Racism and Indigenous Adolescent Development: An interview with Dr. Bep Uink

Few existing studies have examined the impacts of racism on adolescent development specifically with regard to Indigenous youths. Dr. Bep Uink and colleagues conducted a review of present literature to gain greater insight into the state of current research on this topic and to identify associations between racism and adolescent development among Indigenous adolescents. They present their findings in an article titled “Racism and Indigenous Adolescent Development: A Scoping Review” and featured in JRA’s Special Series: Dismantling Systems of Racism and Oppression during Adolescence.

Dr. Uink kindly took the time to answer our questions about this latest article:

1.     What is the main takeaway of your article?

 Racism faced by Indigenous adolescents is uniquely situated within settler-colonial systems which act to erase and deny Indigenous identities and sovereignty. As such, the developmental impacts of racism on Indigenous adolescents need to be studied in parallel with studies on Black and People of Color youth and in the context of youth living in settler-colonial nations.

Our review found that perceived discrimination was the most commonly studied form of racism against Indigenous adolescents and was linked to academic problems and to internalizing (e.g., depression, anxiety) and externalizing symptoms (e.g., substance misuse). Fewer studies have examined the impact of structural and covert form of racism (i.e., microaggressions) on Indigenous adolescents' developmental outcomes, although there is evidence of widespread erasure of Indigenous perspectives within school curriculums.

We also found that a strength of previous research on the impacts of racism on Indigenous adolescent development has been the adoption of culturally grounded research methodologies.

2.     What questions does this paper address? Why were these questions important?

What is the nature, scope and characteristics of the currently available empirical evidence on Indigenous adolescents' experiences of racism? What impacts does racism have on Indigenous adolescents' developmental outcomes (e.g., self-esteem, academics, psychopathology)?

These questions are important to the advancement of a developmental science research agenda informed by anti-racism. These questions also bring Indigenous youth to the forefront of developmental science and highlight their unique strengths and vulnerabilities. By highlighting the impacts of racism—in all forms—on Indigenous adolescents, scholars can advocate for changes to policy and practices in the hope of ameliorating racism against Indigenous youth.

3.     What do you wish more people knew about this topic?

Indigenous adolescents show strength in the face of racism, but this is not sufficient. Researchers and policy makers should be, and in some instances are, working together to identify ways to intervene in systems of oppression to create healthy developmental contexts for all adolescents.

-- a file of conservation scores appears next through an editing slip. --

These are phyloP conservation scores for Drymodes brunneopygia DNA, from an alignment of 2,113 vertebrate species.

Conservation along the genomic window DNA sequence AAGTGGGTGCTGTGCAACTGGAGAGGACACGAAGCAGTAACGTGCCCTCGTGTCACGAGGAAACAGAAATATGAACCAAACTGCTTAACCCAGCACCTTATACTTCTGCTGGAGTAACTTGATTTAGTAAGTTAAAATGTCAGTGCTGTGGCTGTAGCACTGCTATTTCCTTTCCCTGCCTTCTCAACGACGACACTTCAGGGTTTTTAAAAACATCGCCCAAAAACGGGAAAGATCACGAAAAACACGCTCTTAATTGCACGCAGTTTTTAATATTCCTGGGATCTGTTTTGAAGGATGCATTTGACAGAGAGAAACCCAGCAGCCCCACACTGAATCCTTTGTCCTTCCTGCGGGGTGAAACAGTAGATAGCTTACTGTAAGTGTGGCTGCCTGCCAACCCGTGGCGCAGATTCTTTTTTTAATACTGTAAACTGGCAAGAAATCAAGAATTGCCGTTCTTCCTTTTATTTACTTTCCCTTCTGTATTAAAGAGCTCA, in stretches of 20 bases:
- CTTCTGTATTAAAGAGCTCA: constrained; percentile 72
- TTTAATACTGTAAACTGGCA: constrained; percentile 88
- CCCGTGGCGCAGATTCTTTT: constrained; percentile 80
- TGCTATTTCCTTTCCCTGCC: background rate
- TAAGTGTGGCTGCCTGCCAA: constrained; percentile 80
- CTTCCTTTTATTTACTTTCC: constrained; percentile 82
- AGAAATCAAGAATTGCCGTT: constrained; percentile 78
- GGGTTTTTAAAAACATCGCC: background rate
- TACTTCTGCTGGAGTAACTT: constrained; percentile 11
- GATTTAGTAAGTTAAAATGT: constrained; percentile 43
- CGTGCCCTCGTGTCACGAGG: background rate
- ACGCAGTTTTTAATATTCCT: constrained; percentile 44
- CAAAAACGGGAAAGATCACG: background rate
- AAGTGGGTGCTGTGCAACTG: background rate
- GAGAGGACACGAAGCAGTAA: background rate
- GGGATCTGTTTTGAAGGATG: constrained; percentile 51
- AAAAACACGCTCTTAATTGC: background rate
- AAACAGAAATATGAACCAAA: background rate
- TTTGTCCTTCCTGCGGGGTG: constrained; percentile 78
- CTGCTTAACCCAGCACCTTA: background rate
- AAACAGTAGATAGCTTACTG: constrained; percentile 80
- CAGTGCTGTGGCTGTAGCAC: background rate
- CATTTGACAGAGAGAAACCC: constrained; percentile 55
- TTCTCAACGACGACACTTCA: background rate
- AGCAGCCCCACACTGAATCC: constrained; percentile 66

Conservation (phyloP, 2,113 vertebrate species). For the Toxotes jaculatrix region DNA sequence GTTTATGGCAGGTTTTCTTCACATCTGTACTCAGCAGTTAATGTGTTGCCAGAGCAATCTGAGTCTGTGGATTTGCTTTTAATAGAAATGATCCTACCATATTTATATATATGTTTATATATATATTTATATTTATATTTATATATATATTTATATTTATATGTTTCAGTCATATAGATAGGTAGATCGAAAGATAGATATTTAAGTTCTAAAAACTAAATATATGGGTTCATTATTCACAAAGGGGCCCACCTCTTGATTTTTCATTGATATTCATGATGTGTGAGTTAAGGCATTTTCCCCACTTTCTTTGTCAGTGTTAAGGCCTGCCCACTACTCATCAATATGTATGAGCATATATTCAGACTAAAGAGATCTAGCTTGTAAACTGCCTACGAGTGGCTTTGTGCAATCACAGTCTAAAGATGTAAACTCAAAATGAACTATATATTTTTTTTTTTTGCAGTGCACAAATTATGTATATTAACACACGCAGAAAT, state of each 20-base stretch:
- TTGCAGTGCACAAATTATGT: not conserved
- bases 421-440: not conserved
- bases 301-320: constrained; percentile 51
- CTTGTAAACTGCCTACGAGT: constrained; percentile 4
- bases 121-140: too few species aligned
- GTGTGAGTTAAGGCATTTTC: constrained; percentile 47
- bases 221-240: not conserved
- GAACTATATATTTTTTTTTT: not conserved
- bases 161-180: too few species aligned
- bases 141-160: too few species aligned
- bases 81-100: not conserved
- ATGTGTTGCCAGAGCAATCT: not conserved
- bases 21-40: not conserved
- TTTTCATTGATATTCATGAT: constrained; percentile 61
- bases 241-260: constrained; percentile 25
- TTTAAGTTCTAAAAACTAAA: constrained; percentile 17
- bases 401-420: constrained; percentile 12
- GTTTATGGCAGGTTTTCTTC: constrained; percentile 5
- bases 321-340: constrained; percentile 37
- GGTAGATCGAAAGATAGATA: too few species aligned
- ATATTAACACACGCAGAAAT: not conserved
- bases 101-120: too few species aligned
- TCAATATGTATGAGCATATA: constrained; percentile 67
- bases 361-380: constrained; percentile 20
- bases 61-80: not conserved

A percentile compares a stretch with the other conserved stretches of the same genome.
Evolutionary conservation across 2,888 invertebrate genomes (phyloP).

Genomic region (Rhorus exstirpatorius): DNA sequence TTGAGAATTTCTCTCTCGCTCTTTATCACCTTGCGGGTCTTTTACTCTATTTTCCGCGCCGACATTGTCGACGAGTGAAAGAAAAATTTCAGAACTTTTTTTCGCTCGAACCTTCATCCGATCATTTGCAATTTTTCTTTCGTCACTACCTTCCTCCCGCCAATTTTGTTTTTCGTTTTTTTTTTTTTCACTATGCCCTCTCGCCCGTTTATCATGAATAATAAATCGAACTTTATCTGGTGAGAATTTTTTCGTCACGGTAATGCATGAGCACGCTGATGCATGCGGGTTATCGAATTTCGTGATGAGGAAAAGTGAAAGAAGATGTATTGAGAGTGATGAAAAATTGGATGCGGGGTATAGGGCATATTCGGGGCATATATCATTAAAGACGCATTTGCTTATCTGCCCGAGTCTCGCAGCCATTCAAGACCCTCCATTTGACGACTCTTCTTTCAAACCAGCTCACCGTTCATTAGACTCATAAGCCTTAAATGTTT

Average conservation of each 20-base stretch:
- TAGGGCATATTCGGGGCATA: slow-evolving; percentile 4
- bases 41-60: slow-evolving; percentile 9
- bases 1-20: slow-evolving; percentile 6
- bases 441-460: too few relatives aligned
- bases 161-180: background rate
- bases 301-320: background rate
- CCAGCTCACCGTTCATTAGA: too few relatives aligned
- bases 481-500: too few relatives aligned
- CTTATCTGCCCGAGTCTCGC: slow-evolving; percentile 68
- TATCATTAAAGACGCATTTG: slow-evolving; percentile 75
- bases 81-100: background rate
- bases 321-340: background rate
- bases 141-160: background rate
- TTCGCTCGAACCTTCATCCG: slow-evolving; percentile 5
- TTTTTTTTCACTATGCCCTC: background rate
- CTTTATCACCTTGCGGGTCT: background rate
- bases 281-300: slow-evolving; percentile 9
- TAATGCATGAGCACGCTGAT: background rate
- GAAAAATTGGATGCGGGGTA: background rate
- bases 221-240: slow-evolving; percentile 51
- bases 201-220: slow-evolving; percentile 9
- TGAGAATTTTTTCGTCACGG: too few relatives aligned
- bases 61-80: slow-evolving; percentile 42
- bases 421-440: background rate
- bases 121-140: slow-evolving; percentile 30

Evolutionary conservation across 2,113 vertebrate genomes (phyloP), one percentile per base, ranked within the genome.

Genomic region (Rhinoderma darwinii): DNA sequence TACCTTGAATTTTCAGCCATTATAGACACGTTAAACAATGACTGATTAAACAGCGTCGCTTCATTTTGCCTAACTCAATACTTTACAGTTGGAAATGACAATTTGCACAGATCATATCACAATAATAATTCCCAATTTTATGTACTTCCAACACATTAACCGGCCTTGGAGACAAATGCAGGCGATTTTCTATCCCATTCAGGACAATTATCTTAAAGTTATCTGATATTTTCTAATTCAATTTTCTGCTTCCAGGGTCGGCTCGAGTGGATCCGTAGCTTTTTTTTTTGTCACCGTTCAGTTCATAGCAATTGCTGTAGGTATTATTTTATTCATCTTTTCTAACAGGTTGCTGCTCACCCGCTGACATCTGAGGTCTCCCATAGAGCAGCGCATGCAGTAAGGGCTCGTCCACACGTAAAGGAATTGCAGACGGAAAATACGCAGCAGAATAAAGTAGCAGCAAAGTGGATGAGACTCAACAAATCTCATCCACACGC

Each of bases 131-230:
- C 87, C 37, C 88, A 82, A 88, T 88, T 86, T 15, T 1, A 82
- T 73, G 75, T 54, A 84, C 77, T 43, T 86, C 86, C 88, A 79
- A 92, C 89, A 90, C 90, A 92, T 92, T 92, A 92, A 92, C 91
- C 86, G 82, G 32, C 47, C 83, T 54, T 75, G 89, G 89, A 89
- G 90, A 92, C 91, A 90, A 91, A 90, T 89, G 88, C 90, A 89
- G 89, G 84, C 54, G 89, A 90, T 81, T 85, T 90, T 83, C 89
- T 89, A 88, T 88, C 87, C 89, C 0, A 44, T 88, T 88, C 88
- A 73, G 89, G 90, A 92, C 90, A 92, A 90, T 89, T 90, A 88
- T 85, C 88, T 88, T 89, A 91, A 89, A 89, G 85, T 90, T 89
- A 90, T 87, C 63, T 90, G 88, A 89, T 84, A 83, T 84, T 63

4.     Are there any papers, videos, blog posts, etc. that you would recommend to readers who are interested in this topic?

Brayboy, B. M. J. (2005). Toward a tribal critical race theory in education. The urban review, 37(5), 425-446.

Walters, K. L., Johnson-Jennings, M., Stroud, S., Rasmus, S., Charles, B., John, S., ... & Boulafentis, J. (2020). Growing from our roots: Strategies for developing culturally grounded health promotion interventions in American Indian, Alaska Native, and Native Hawaiian communities. Prevention Science, 21(1), 54-64

5.     What are you most excited to see in this field in the future? What questions are you particularly excited to get answers to?

This review calls for greater research on the impacts of racism, particularly covert forms, on Indigenous adolescents' developmental outcomes. Identification of what works in reducing racism directed at Indigenous adolescents is an exciting avenue for future research.

At a broader level, this research calls on greater inclusion of Indigenous models of wellbeing development in developmental science research. A wealth of knowledge can be gained by identifying what healthy development looks like for Indigenous youth, across various nations, and how protective factors such as connection to culture, family/kinships, and spirit/ancestors promote happy, healthy lives for Indigenous youth.


Author bio:

Bep Uink (She/Her): Bep Uink (Master of Applied Psychology(Clinical), PhD) is a Noongar woman from Perth, WA. She works at Kulbardi Aboriginal Centre, Murdoch University as a researcher. Her research focuses on understanding how socially determined disadvantage impacts the social emotional wellbeing of young people, both Indigenous and non-Indigenous, and how social systems such as higher education can support young people’s wellbeing. She is currently leading an ARC funded project investigating racism and allyship among Indigenous youth and those who support them. Her work spans investigations into adolescent emotion regulation, the barriers and enablers of Indigenous student success in higher education, gendered barriers to higher education, and Aboriginal and Torres Strait Islander LGBTQA+ youth mental health.

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